His Long Home
For Robert Penn Warren, 1905-1989
From lips notched in the pinebranch bled
no confession, but a clot of resin.
in winter. No need to notch
the stream, ice-choked but still
past boulders and scragwood to some ever-lapsing
period not even January
can grant. If you and I
stand, in silence, to observe
that pregnant snowcloud stalled
on Stratton's frozen stoop
it is the knowledge
that what courses between us, runs
under the rind of winter
so deep, no blade can coax it.
At first a numbness
gaining on the surface of the pond,
a twitching in birch and poplar leaves,
tremor in the flat, symmetrical branchtips of
Then thunder surges, thudding from ridge to ridge,
a seizure of rain
sunders spiderwebs, pummels leafmold,
drowns out the true confessions of the brook.
While we cower on the porch
like a spasm,
heaves itself into the valley
over the notch.
Sky shimmers in the pond again,
breeze fondles the leaves.
We're still here. Waiting.
as fragile, pale, and infinitesimally moist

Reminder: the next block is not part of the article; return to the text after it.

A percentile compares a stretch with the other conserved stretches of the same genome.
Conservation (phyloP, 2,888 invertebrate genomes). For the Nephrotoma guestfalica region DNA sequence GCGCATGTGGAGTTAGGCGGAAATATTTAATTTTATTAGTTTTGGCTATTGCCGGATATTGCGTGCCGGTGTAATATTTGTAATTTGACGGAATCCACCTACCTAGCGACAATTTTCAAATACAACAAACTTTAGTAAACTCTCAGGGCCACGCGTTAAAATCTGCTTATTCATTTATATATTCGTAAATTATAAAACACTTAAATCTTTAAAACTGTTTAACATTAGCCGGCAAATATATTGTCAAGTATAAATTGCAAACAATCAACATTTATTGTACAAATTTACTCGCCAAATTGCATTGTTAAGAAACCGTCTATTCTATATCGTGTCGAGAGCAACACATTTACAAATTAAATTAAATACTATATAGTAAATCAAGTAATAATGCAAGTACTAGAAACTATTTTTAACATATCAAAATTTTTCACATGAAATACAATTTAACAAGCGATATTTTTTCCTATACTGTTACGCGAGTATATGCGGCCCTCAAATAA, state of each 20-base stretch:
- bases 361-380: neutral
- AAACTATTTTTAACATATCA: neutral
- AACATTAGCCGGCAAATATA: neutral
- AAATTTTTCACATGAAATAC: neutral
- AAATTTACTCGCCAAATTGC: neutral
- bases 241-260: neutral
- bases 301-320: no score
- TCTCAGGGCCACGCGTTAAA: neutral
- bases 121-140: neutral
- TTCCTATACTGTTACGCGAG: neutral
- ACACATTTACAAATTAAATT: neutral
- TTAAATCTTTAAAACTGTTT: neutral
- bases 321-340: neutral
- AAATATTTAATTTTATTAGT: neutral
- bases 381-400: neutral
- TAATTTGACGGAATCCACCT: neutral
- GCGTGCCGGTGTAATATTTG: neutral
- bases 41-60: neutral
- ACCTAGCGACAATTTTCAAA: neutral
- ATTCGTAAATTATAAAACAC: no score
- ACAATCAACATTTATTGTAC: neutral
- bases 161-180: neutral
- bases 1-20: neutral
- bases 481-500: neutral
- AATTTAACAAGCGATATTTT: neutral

as erasable bond;
your look, a startled bound
of apprehension, subsiding
into its lair.
You coil away from us:
we hunt you down.
Groping, you half-rise:
we escape, leave you there.
What intersection can we appoint
between your knowledge and ours?
Two days before
you died, we saw your death
funneling in at the eye, your pupil fixed,
tiny, waking neither
to light nor to shade
so that your wisdom drained
inward where only
reverberations of our
yet you held us still
kindly, having foreknown
the sere flame tasseling
the roof beam, the palace wall
sinking but invisible
to the chorus; and in the teeth
of our denial
had already greeted
the strange man you alone
saw loitering by the porch,
had wrenched up your
emaciated smile: "Come in! Come in!"
Rosanna Warren allowed Letters to reprint this
poem in memory of her father. This is from her volume,
Stained Glass, with the permission of W.W. Norton
and Company, Inc.